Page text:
Pakistan mulberry did not survive winter in Raleigh, NC

A two year old tree 12+ ft high seemed to survive the coldest days of the winter but once it started to wake up and sap started flowing (due to some unusually warm days) it could not take any freezing temperatures after. Buds started to swell after the warm up and a few freezing nights including one in the low 20s killed even 1.5 inch thick branches. The tree died all the way to the base., The thickest part of the tree at the base was almost 3 inches and most of it has died off. All other mulberries are doing fine.
Don’t waste your time with Pakistan mulberry if you live in the Durham/Raleigh/Triangle area. It seems like it either has to be north of Virginia or south of Columbia(this is just a guess) for this tree to do well with no die back. I will be replacing the Pakistan mulberry with another fruit tree.

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The Pakistan mulberry is known to be extremely frost sensitive. Nurseries will rate them at zone 9 and higher. I am zone 5 and it is supposed to get -20 here so zone 9 means it can only live down to 20 degrees exactly. Even then many seem to struggle with it in zone 9.

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My limited experience with mulberries is that every one I’ve tried has been very vulnerable to low temps once they start to bud out.

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Mine has made it four years now in 6b/7a Va.
Still have not seen any fruit though.

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I planted Pakistani Mulberry in Jan 2021 and it never leafed out from the trunk, despite the tree being in great condition at planting. The entire trunk had died sometime in the winter. In the summer, from the roots emerged new sprouts, which the deer enjoyed.

I had bought this tree per advertised listing of zones 6+, but it is incorrect according to the accounts of many growers.

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Many plants that are zone pushed just need to get past the first 2-3 years. After that they may die back some, but rarely complete death.

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I agree it makes sense that older trees can survive harsher winter conditions, but I don’t think this specific tree is really zone 6 per advertised.

There’s too many accounts of this tree dying (/back) on this forum.

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I’ve only seen a couple places say zone 6. Most have warmer zones. Mine has been unfazed by winter here so far. I’m in the top part of zone 7, but it still freezes here.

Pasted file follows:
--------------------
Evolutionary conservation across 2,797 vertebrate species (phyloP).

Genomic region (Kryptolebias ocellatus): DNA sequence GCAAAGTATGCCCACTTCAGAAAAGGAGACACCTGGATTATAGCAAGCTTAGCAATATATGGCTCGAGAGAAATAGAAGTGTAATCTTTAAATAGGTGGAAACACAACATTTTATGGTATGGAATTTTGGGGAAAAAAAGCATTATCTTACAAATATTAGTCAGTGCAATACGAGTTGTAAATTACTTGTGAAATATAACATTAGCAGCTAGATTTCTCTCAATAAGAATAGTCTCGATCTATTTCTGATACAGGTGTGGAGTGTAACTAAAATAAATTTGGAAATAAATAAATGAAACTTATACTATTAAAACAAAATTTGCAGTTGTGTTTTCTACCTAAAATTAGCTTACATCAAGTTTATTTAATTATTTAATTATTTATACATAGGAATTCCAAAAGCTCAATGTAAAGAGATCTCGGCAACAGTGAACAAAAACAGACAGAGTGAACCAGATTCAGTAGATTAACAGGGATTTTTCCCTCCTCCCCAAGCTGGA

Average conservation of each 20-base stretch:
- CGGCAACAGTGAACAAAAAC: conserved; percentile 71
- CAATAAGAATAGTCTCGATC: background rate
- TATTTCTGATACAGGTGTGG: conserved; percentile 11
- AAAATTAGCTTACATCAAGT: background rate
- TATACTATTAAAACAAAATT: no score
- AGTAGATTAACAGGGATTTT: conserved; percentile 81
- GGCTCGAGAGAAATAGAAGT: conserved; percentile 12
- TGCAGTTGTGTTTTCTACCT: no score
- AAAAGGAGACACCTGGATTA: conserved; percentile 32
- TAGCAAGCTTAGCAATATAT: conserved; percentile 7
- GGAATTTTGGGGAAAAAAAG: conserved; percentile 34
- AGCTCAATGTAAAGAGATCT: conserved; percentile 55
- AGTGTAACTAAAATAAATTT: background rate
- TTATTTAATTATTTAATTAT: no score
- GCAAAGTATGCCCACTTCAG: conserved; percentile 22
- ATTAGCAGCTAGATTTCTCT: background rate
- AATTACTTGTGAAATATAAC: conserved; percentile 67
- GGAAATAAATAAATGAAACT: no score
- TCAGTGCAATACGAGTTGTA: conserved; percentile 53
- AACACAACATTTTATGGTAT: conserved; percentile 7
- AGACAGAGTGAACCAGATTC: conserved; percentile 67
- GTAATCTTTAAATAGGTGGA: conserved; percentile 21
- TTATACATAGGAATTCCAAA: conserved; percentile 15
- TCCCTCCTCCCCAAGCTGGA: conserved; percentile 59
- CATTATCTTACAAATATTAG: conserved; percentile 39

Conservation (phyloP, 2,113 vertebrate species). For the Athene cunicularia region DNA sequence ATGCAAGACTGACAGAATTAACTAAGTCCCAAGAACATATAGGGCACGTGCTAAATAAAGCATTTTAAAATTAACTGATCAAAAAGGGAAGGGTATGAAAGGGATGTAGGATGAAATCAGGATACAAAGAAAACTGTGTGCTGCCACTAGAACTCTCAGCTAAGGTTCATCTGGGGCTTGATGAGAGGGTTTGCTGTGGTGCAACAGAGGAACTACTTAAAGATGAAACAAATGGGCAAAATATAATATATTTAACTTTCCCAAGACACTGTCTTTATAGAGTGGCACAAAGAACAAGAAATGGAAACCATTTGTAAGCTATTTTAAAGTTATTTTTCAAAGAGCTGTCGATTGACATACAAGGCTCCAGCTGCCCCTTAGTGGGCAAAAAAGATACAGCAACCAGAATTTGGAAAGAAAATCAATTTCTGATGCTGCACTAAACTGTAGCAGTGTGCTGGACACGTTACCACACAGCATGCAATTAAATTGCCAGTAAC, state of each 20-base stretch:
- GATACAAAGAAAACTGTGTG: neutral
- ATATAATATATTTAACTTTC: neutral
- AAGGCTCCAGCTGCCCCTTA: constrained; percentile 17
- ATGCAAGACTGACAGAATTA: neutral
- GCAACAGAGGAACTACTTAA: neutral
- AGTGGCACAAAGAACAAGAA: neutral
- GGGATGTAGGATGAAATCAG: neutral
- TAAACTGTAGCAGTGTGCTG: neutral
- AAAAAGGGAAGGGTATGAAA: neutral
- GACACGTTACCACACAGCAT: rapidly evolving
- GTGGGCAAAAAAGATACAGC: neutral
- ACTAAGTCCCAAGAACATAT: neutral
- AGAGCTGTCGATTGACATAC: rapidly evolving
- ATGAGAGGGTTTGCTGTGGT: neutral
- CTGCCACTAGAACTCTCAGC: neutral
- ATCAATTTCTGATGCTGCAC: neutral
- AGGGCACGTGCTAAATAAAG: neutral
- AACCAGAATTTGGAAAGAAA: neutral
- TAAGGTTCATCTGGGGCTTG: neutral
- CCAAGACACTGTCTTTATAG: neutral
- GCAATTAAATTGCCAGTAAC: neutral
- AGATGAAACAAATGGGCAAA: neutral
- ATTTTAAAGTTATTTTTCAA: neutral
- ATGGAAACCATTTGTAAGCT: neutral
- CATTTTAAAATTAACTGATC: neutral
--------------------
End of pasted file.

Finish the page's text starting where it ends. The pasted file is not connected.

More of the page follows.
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You’re lucky : )

I’m few hours drive from OP, so I would say we’re prone to similar freezing events after trees wake up. Seems this tree is prone to hard freeze once outside of dormancy.

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I grafted it in zone 6b/7a in 2017 and got fruit from it last year. So, like for Robert, it has so far survived 4 winters, 2 of them pretty mild (+10F), but at least one of the others was around -10F. I think one of the others was below zero F as well.

I think the difference is that it didn’t get any hard freezes after leafing out. I suspect @TheGrog is right.

The fruit is pretty distinctive (middle of this pic):

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I’m actually have trouble keeping the growth in check. It wants to be a 50 foot tree with fruit out of reach. And it plans on getting to 50 quick. More than five foot of growth is nothing for this thing.

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I’m in Raleigh and have a 1 year old Pakistan mulberry in the ground. The late freeze killed the top couple of buds on it, but the tree itself survived fine. I see new green bud growth as of today. I know microclimate is everything though, so maybe I got lucky.

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I lost a 8 ft tall Pakistan and a white shatoot in 8b north Florida! We have such warm winters that everything starts to push leaves and fruit then we get a late freeze and really does alot of damage .I think they would do better somewhere that’s constantly cold so they stay dormant! I have the same problem with citrus! You are right. Further north or further south than me!

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Mine got burned back last month. I thought it was dead, but I’ve noticed new growth on the bottom 8 or ten inches of a six foot two year old.

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Lowest recorded temp in Islamabad, where Pakistan mulberry originated, is 28F.
A.J. Bullard recommended planting graft union below grade, so that WHEN it froze back, it could grow back.
Mine killed back to ground three years in a row. Would regrow 10ft in a season, but never fruited. Dug it up with intention of taking it to my Dad, in Z8, but misplaced it along the way

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I will have to try that tip. Sounds like it could work!

Are all nursery pakistans grafted or not?

IDK. I suspect that it roots easily enough that some nurseries may be offering it ‘on its own roots’.
That may or may not be more time & space-intensive than just grafting/budding onto seedling rootstock… and away we go!